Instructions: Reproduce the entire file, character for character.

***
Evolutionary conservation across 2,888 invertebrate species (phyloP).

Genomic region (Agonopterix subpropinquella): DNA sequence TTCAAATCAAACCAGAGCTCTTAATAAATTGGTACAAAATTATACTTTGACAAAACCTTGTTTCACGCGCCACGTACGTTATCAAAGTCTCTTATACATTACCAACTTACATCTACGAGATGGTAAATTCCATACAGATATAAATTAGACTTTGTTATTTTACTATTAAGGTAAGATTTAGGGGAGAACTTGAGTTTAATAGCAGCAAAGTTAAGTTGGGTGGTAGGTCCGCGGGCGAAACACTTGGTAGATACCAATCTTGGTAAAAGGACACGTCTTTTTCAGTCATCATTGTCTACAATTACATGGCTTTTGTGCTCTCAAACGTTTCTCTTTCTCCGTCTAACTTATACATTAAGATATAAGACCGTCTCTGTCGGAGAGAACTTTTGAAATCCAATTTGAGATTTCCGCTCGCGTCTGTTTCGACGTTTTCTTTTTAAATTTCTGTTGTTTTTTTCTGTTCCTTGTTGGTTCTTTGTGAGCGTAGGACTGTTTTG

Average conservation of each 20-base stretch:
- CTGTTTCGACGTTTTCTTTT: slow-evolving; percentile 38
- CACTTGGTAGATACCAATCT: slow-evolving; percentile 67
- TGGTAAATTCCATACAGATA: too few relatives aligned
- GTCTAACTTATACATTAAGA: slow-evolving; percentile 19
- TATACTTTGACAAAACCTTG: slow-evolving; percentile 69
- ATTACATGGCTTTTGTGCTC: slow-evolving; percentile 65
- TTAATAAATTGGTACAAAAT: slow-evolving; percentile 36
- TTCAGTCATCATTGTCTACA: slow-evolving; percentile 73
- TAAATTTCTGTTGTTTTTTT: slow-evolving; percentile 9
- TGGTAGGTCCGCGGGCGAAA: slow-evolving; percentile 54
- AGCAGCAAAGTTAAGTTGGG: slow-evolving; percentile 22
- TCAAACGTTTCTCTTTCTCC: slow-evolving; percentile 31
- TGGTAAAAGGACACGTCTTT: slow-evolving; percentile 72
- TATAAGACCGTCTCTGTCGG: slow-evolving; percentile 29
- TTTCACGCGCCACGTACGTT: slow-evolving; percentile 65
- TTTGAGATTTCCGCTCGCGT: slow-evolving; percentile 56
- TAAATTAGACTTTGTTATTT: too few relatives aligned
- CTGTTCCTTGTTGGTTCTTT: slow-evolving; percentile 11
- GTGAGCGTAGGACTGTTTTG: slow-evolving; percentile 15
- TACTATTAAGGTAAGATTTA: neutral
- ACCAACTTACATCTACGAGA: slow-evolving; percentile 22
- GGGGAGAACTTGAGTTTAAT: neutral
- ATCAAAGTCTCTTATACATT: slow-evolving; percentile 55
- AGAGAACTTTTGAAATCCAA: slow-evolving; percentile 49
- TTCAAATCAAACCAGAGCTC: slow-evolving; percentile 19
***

Evolutionary conservation across 2,888 invertebrate species (phyloP).

Genomic region (Agonopterix subpropinquella): DNA sequence TTCAAATCAAACCAGAGCTCTTAATAAATTGGTACAAAATTATACTTTGACAAAACCTTGTTTCACGCGCCACGTACGTTATCAAAGTCTCTTATACATTACCAACTTACATCTACGAGATGGTAAATTCCATACAGATATAAATTAGACTTTGTTATTTTACTATTAAGGTAAGATTTAGGGGAGAACTTGAGTTTAATAGCAGCAAAGTTAAGTTGGGTGGTAGGTCCGCGGGCGAAACACTTGGTAGATACCAATCTTGGTAAAAGGACACGTCTTTTTCAGTCATCATTGTCTACAATTACATGGCTTTTGTGCTCTCAAACGTTTCTCTTTCTCCGTCTAACTTATACATTAAGATATAAGACCGTCTCTGTCGGAGAGAACTTTTGAAATCCAATTTGAGATTTCCGCTCGCGTCTGTTTCGACGTTTTCTTTTTAAATTTCTGTTGTTTTTTTCTGTTCCTTGTTGGTTCTTTGTGAGCGTAGGACTGTTTTG

Average conservation of each 20-base stretch:
- CTGTTTCGACGTTTTCTTTT: slow-evolving; percentile 38
- CACTTGGTAGATACCAATCT: slow-evolving; percentile 67
- TGGTAAATTCCATACAGATA: too few relatives aligned
- GTCTAACTTATACATTAAGA: slow-evolving; percentile 19
- TATACTTTGACAAAACCTTG: slow-evolving; percentile 69
- ATTACATGGCTTTTGTGCTC: slow-evolving; percentile 65
- TTAATAAATTGGTACAAAAT: slow-evolving; percentile 36
- TTCAGTCATCATTGTCTACA: slow-evolving; percentile 73
- TAAATTTCTGTTGTTTTTTT: slow-evolving; percentile 9
- TGGTAGGTCCGCGGGCGAAA: slow-evolving; percentile 54
- AGCAGCAAAGTTAAGTTGGG: slow-evolving; percentile 22
- TCAAACGTTTCTCTTTCTCC: slow-evolving; percentile 31
- TGGTAAAAGGACACGTCTTT: slow-evolving; percentile 72
- TATAAGACCGTCTCTGTCGG: slow-evolving; percentile 29
- TTTCACGCGCCACGTACGTT: slow-evolving; percentile 65
- TTTGAGATTTCCGCTCGCGT: slow-evolving; percentile 56
- TAAATTAGACTTTGTTATTT: too few relatives aligned
- CTGTTCCTTGTTGGTTCTTT: slow-evolving; percentile 11
- GTGAGCGTAGGACTGTTTTG: slow-evolving; percentile 15
- TACTATTAAGGTAAGATTTA: neutral
- ACCAACTTACATCTACGAGA: slow-evolving; percentile 22
- GGGGAGAACTTGAGTTTAAT: neutral
- ATCAAAGTCTCTTATACATT: slow-evolving; percentile 55
- AGAGAACTTTTGAAATCCAA: slow-evolving; percentile 49
- TTCAAATCAAACCAGAGCTC: slow-evolving; percentile 19